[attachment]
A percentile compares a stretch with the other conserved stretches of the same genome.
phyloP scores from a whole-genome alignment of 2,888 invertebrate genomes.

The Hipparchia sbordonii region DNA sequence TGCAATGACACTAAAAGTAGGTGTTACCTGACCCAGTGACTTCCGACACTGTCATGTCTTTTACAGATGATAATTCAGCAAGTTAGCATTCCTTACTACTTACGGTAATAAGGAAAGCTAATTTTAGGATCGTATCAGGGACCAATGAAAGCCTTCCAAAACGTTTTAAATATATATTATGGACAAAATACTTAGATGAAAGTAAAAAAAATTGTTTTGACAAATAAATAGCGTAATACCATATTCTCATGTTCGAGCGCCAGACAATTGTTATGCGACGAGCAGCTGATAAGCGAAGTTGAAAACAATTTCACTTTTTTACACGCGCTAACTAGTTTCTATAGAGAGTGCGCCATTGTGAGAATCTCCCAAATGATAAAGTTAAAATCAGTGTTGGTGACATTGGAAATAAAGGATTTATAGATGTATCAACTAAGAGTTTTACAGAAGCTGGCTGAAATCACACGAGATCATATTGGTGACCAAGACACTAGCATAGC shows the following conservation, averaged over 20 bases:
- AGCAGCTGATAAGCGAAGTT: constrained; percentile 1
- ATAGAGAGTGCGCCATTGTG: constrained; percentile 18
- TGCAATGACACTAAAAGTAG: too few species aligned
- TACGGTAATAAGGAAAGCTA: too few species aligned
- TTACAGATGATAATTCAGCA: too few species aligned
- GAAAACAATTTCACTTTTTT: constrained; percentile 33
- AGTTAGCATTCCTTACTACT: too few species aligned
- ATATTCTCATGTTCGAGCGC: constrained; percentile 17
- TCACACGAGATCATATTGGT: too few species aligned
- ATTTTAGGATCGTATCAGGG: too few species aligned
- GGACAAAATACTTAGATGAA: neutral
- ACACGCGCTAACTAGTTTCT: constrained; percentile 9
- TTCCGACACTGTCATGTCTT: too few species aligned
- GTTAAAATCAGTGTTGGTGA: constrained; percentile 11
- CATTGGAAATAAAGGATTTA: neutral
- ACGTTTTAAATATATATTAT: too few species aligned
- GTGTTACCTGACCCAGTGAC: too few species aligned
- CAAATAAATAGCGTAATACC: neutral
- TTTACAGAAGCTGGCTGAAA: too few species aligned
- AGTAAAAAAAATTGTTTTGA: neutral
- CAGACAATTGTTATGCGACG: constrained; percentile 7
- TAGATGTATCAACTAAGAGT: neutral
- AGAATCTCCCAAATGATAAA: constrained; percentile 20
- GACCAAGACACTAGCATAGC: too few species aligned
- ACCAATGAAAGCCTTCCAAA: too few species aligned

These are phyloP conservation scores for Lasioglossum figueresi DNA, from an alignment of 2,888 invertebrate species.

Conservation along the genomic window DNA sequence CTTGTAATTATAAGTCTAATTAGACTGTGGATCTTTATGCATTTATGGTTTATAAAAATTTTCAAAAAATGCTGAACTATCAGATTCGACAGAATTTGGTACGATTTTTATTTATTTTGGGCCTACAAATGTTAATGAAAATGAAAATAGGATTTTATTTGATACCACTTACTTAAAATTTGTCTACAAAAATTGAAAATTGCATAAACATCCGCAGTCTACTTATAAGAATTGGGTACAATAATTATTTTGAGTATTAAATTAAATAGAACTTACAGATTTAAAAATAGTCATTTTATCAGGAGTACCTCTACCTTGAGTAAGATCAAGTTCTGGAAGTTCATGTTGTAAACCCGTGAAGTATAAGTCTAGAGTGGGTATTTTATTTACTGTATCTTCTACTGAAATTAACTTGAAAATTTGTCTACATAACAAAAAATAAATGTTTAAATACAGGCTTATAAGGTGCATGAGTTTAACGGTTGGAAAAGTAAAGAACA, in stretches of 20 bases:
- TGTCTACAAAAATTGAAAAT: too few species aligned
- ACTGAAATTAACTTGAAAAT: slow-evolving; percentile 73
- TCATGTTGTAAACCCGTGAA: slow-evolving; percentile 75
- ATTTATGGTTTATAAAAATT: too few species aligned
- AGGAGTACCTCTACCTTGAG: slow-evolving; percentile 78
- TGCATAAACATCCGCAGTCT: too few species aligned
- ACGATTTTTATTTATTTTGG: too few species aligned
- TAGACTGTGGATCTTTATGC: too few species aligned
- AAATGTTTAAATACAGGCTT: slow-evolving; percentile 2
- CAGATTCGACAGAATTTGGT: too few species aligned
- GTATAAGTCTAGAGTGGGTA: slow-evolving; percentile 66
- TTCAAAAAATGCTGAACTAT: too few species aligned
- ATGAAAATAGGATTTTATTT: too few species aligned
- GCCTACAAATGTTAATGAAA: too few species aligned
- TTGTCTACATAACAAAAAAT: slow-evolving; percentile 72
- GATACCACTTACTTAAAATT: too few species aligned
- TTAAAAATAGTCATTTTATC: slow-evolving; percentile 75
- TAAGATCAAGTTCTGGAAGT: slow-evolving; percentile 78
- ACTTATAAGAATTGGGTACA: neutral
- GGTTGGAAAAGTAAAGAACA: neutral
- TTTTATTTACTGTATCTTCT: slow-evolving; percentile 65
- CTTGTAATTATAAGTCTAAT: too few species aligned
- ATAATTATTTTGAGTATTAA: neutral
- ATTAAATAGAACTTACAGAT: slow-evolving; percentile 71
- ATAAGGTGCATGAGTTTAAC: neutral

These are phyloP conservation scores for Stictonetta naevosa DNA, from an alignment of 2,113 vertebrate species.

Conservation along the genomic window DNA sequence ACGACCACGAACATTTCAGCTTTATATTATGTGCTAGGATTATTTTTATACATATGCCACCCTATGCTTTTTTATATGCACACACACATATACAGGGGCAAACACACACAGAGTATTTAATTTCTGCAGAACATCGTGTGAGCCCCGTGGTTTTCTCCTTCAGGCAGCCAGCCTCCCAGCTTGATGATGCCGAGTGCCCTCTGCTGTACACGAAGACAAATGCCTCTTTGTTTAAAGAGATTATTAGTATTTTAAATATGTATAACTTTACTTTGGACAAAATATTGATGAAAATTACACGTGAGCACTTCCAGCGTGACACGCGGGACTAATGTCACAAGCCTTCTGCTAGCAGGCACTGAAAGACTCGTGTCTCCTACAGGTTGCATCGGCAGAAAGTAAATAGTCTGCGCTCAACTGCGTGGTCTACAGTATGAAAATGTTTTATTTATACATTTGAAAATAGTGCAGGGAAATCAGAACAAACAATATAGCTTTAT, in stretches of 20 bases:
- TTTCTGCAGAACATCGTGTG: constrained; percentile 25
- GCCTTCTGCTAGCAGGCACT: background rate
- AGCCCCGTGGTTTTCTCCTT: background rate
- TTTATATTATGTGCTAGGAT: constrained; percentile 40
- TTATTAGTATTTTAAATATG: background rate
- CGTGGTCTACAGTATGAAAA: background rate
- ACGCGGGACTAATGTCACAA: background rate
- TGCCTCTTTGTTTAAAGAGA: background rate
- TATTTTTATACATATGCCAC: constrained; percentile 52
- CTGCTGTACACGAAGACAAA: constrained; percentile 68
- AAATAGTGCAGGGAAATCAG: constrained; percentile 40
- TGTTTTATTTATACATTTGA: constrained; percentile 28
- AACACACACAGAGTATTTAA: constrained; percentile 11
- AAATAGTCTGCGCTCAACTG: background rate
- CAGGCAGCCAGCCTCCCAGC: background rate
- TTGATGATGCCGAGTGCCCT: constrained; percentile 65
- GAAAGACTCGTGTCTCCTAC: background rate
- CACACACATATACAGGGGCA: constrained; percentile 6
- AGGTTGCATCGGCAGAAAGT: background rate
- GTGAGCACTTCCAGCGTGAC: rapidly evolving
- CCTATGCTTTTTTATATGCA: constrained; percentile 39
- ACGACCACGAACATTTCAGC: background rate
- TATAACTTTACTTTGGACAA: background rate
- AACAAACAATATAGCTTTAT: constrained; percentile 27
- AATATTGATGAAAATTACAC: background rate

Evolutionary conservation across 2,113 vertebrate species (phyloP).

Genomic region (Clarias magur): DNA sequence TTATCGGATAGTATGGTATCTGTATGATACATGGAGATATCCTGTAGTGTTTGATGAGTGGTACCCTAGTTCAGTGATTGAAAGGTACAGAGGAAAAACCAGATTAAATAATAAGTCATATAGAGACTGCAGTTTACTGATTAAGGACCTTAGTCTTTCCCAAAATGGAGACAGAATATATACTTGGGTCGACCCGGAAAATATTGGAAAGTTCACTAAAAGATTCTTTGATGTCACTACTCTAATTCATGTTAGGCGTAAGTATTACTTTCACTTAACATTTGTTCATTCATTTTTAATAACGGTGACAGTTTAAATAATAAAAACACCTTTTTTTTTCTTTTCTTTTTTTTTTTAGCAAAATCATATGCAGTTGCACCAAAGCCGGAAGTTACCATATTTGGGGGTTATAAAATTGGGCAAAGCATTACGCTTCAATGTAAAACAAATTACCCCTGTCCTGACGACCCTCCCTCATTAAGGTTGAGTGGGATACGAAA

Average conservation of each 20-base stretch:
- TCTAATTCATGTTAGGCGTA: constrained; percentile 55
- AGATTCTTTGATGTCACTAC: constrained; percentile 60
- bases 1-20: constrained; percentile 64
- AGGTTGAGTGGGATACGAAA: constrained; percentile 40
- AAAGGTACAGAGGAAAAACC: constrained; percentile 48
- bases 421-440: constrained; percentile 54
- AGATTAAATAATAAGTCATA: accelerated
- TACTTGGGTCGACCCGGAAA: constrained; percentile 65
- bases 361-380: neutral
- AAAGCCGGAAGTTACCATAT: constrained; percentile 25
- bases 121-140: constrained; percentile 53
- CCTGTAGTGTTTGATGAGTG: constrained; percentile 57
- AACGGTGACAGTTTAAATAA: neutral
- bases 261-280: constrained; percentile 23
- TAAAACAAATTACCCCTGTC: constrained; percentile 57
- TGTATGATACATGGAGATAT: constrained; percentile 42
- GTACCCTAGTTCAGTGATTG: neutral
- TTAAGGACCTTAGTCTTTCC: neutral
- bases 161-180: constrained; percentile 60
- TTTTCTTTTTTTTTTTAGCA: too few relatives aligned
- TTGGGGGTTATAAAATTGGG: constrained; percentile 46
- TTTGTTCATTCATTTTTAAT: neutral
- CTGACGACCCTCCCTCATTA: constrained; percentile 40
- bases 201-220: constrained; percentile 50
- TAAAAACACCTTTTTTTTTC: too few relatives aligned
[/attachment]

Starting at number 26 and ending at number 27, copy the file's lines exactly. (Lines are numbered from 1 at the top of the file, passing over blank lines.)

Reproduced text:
- AGAATCTCCCAAATGATAAA: constrained; percentile 20
- GACCAAGACACTAGCATAGC: too few species aligned